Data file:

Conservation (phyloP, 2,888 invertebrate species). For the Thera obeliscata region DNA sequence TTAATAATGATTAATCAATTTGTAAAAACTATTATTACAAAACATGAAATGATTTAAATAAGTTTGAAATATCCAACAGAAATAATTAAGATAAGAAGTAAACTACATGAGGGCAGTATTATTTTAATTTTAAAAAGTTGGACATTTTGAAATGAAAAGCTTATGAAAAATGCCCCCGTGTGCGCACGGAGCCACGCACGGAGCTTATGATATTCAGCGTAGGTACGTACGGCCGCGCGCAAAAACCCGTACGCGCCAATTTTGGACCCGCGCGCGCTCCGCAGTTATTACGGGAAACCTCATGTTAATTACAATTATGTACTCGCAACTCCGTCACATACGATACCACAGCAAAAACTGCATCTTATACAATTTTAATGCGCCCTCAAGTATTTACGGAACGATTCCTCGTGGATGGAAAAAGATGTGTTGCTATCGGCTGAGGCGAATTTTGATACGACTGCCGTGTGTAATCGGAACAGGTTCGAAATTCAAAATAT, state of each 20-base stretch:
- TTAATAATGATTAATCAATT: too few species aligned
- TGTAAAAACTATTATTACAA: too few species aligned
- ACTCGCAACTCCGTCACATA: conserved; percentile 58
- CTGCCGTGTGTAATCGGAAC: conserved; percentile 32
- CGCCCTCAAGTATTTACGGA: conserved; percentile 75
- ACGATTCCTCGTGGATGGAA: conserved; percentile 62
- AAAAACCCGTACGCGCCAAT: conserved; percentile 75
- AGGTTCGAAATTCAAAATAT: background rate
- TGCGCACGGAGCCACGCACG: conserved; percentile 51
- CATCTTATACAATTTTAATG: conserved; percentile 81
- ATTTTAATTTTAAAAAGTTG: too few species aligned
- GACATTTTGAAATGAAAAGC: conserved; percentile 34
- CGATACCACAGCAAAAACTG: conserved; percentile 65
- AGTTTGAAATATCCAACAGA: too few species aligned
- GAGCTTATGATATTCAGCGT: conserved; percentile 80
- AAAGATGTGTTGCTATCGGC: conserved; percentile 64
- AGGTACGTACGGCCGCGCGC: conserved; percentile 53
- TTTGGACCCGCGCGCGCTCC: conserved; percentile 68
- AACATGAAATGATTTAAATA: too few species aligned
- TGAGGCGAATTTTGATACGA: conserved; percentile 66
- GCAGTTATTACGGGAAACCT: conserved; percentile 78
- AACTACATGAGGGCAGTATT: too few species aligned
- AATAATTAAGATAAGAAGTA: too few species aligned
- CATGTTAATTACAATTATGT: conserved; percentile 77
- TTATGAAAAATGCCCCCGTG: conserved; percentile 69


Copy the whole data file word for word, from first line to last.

Conservation (phyloP, 2,888 invertebrate species). For the Thera obeliscata region DNA sequence TTAATAATGATTAATCAATTTGTAAAAACTATTATTACAAAACATGAAATGATTTAAATAAGTTTGAAATATCCAACAGAAATAATTAAGATAAGAAGTAAACTACATGAGGGCAGTATTATTTTAATTTTAAAAAGTTGGACATTTTGAAATGAAAAGCTTATGAAAAATGCCCCCGTGTGCGCACGGAGCCACGCACGGAGCTTATGATATTCAGCGTAGGTACGTACGGCCGCGCGCAAAAACCCGTACGCGCCAATTTTGGACCCGCGCGCGCTCCGCAGTTATTACGGGAAACCTCATGTTAATTACAATTATGTACTCGCAACTCCGTCACATACGATACCACAGCAAAAACTGCATCTTATACAATTTTAATGCGCCCTCAAGTATTTACGGAACGATTCCTCGTGGATGGAAAAAGATGTGTTGCTATCGGCTGAGGCGAATTTTGATACGACTGCCGTGTGTAATCGGAACAGGTTCGAAATTCAAAATAT, state of each 20-base stretch:
- TTAATAATGATTAATCAATT: too few species aligned
- TGTAAAAACTATTATTACAA: too few species aligned
- ACTCGCAACTCCGTCACATA: conserved; percentile 58
- CTGCCGTGTGTAATCGGAAC: conserved; percentile 32
- CGCCCTCAAGTATTTACGGA: conserved; percentile 75
- ACGATTCCTCGTGGATGGAA: conserved; percentile 62
- AAAAACCCGTACGCGCCAAT: conserved; percentile 75
- AGGTTCGAAATTCAAAATAT: background rate
- TGCGCACGGAGCCACGCACG: conserved; percentile 51
- CATCTTATACAATTTTAATG: conserved; percentile 81
- ATTTTAATTTTAAAAAGTTG: too few species aligned
- GACATTTTGAAATGAAAAGC: conserved; percentile 34
- CGATACCACAGCAAAAACTG: conserved; percentile 65
- AGTTTGAAATATCCAACAGA: too few species aligned
- GAGCTTATGATATTCAGCGT: conserved; percentile 80
- AAAGATGTGTTGCTATCGGC: conserved; percentile 64
- AGGTACGTACGGCCGCGCGC: conserved; percentile 53
- TTTGGACCCGCGCGCGCTCC: conserved; percentile 68
- AACATGAAATGATTTAAATA: too few species aligned
- TGAGGCGAATTTTGATACGA: conserved; percentile 66
- GCAGTTATTACGGGAAACCT: conserved; percentile 78
- AACTACATGAGGGCAGTATT: too few species aligned
- AATAATTAAGATAAGAAGTA: too few species aligned
- CATGTTAATTACAATTATGT: conserved; percentile 77
- TTATGAAAAATGCCCCCGTG: conserved; percentile 69